Jayson Matthews,
November 6, 2000

HotLinks Invites You to Help Build a Web Directory

"Big-shot Web directories such as Yahoo and LookSmart don't offer all the best sites on the Web, but the HotLinks Guide, based on recommendations from thousands of regular people, claims to do just that."

Tom Mainelli, PC World
October 20, 2000

Web Services Offer Solutions to Bookmark Overload

"This site is the largest, with 450,000 members. ... HotLinks, with a database of eight million links chosen by its members, calls itself 'the world's first people-powered directory' because its database is generated by its users, not by editors."

Julia Lawlor, New York Times
July 13, 2000

Fish Here for Facts — Search without getting caught in the tangle of the Web

"A place to find, store, access, organize, and share your bookmarks online. The HotLinks guide is a directory of member links; you tap into only those sites that the community has deemed worthy enough to bookmark."

Gina Imperato, Fast Company
June 1, 2000

Smarter Ways To Slice & Dice The Web

"HotLinks, which launched in September 1999, has built a search engine based on members' site rankings. Jonathan Abrams, the company's founder and chief technology officer, compares HotLinks to the open source software movement: "The traditional model for commerce is to be centralized. HotLinks is just letting people connect to other people," he says."

Todd Spangler, Inter@ctive Week
May 1, 2000

"Mining the market of the disenchanted search engine users are some alternative approaches to finding information that use tools other than a traditional search engine or directory. One alternative can be seen at the HotLinks Guide. ...

With over three million links, this mammoth collection of bookmarks makes for an interesting search tool. Instead of the usual database built by automated software programs crawling the Web, the HotLinks Guide offers a searchable database of the bookmarks of hundreds of other Web users."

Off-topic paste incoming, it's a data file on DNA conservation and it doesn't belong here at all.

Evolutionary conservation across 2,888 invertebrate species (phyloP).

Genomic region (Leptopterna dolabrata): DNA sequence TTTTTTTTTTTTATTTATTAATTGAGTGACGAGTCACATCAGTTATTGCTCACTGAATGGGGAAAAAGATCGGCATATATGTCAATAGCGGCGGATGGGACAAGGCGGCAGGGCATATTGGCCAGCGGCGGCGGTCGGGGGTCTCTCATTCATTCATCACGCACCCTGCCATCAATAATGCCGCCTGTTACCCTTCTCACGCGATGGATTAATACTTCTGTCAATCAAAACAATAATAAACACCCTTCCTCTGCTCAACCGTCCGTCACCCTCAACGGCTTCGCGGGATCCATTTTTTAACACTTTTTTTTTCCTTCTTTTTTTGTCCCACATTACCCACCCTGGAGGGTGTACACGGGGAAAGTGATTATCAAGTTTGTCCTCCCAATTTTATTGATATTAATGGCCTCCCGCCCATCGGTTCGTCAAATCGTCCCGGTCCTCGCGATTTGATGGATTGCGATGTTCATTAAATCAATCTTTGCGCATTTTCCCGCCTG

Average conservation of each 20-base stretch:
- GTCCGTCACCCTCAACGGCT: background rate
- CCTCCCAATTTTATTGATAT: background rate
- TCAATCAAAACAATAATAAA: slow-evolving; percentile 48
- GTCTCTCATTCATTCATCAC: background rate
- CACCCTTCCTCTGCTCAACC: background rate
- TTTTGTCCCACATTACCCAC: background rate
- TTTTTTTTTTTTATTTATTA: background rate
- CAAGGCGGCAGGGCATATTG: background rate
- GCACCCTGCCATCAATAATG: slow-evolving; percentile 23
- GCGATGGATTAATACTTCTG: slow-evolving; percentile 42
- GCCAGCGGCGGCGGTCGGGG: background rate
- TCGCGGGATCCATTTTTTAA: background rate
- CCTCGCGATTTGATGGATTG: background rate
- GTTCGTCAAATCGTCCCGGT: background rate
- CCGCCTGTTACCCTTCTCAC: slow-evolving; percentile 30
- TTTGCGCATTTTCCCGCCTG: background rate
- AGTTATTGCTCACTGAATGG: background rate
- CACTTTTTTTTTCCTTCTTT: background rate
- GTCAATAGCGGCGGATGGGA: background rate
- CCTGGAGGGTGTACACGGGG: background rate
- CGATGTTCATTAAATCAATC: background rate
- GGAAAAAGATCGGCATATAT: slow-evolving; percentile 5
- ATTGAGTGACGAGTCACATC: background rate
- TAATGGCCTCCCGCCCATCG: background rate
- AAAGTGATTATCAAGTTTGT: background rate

May, 2000

Here's what Web users really want

"Careful observation of sites Web users take the time to bookmark can reveal what they really value about Web sites. More to the point, it can reveal how you can make your site more appealing, more addictive -- and more profitable.

What are Web users loyal to now? The top 10 bookmarked special-interest sites as of March, according to, hold important clues."

Annette Hamilton, ZDNet
April 18, 2000

Bookmark This Page

"How many times have you searched the Web, found a site you like, and then couldn't find it again? Most likely, often. Online search community HotLinks says its users bookmark an average of 65 Web pages to ensure a quick and easy return to their favorite sites. The firm, which tracks the bookmarking habits of more than 300,000 Net users, recently released its first list of the 100 most frequently bookmarked sites."